Wednesday, February 20, 2013

Advice to every author

I am not technically an author (I'm dabbling with it, but I can't pretend that I fit this category). I've never published anything.

But I am reader. A voracious reader, actually.

And as a reader (the person you are ostensibly trying to connect with), I have a few pieces of advice:

- Don't spam your friends/fans/followers. Tweeting/facebooking/emailing links to your work, reviews about your work, promos about your work is fine, but keep it reasonable. I follow 1800 people on twitter. If you can manage to spam up my timeline, you are doing it WRONG. Once a day, tops.

- Better yet: Don't. Just let your sparkling personality speak for itself. I've bought books and hyped books for people just because I think they are awesome. It works. I promise.

- Don't compare your work to Harry Potter, anything by Jane Austen, or really anything of that caliber of popularity. You'll never, ever measure up. Even if you're better than that other writer; you've set the bar way too high and you can never measure up. When people hear the name of their absolute favorite author/book/series, they imagine absolute heaven, perfection, and instantaneous rapture. You can't measure up to that. Plus, I once heard you ought to be yourself... or something to that effect. Stop trying to tell somebody that you're just like somebody else.

Simply put: Make a list of the ten bestselling authors in your genre. Make a list of the ten most respected/hyped authors in your genre. Put those two lists together. Cross off duplicates. Never compare yourself to anybody on that list.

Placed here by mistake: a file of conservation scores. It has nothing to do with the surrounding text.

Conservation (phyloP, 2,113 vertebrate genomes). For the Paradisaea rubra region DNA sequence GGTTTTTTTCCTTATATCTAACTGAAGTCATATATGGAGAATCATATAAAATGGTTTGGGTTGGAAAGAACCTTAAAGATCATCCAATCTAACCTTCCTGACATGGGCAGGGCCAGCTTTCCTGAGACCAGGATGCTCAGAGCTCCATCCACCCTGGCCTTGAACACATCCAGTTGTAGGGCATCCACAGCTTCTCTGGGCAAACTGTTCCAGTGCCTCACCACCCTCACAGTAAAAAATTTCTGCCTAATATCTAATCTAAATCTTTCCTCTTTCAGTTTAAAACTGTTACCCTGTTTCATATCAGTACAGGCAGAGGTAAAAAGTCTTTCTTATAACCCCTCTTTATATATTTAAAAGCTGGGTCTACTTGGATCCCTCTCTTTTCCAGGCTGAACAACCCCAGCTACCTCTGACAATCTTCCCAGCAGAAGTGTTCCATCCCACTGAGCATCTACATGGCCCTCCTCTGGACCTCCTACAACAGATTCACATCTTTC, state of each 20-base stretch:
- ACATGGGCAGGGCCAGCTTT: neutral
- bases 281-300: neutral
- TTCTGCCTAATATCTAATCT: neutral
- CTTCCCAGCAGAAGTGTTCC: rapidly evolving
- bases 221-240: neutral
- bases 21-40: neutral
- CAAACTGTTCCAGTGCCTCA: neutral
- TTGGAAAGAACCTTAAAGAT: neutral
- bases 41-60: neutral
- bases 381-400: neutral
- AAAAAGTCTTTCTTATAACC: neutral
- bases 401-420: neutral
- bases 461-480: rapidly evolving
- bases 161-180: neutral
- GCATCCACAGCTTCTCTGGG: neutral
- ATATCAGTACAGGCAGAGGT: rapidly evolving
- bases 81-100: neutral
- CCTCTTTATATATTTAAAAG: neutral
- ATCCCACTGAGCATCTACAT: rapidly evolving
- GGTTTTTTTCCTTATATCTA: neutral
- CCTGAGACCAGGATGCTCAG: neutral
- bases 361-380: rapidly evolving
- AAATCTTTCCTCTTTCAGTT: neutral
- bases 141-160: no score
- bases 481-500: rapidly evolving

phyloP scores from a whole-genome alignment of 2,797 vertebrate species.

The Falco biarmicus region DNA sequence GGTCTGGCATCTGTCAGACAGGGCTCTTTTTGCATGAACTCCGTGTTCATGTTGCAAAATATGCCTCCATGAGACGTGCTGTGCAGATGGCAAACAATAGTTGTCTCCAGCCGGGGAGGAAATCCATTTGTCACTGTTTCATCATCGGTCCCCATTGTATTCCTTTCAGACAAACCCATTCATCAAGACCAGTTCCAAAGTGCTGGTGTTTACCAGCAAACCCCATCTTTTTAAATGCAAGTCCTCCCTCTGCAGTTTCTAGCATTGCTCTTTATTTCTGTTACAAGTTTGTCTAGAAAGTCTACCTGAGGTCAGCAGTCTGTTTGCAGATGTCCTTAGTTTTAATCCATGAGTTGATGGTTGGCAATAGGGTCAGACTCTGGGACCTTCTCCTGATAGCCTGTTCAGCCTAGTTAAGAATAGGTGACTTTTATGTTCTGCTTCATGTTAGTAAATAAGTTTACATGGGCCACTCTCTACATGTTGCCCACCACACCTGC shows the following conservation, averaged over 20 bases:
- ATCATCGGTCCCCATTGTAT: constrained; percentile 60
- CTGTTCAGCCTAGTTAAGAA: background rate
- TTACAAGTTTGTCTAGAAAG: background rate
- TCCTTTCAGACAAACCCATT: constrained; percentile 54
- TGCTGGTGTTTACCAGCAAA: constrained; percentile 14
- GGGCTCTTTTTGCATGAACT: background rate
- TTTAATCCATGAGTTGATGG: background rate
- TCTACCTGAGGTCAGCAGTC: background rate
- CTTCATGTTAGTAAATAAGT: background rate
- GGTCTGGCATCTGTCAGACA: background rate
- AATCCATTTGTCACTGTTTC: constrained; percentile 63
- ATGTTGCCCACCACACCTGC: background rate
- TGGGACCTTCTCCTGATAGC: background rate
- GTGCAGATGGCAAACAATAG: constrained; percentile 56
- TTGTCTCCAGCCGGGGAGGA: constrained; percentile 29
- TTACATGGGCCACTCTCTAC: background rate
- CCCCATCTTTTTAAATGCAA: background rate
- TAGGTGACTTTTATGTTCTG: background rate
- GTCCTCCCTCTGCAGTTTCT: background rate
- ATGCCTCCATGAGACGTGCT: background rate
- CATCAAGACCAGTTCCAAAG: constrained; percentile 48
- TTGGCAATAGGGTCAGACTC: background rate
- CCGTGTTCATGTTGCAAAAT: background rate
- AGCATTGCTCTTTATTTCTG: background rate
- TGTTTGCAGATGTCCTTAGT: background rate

The exception: When you are talking to somebody who does NOT read often. If they haven't heard of anybody BUT Stephen King or That Lady Who Wrote Harry Potter On A Train, then by all means, use them as a frame of reference. Then rethink your friends. 

- Don't be snide. Don't be snide about other genres. Don't be snide about other publishing options. Don't be snide about other/niche markets. Don't. Don't. Don't. Yes, you are talented. Yes, you worked hard. But, for better or worse, you are in the public eye now and your words will live in infamy. Don't say things that will come back to bite you.

- Be classy about bad reviews. Ignore them, or thank the reviewer for their "insight". You can't fight it, and bad press is still press. I know I'm speaking from a bit of ignorance here, but I promise you, you look really, really bad when you lash out at reviewers. We readers all band together, whether formally or informally, and when an author lashes out, we all take it personally.

- Don't tweet excerpts. You are limited to 140 characters and you just CANNOT do your story justice in that amount of space. At best, these tweets look boring and uninteresting. At worst, you sound a little psychotic and completely worthless as a writer.

What else, readers of the world? What would you add to the list?

2 comments:

  1. You've pretty much hit the nail on the head. I'm generally always disappointed when I read a book, hear of an author, that's been compared to another book or author. I get my hopes up because I loved the previous and I'm SURE I'm going to love this one and when I don't, I feel duped. Great post.

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  2. It makes me batty. I see so many authors saying, "If you liked Harry Potter and Twilight you'll love my stuff!"



    And there is really no way to live up to that kind of hype, good or bad.

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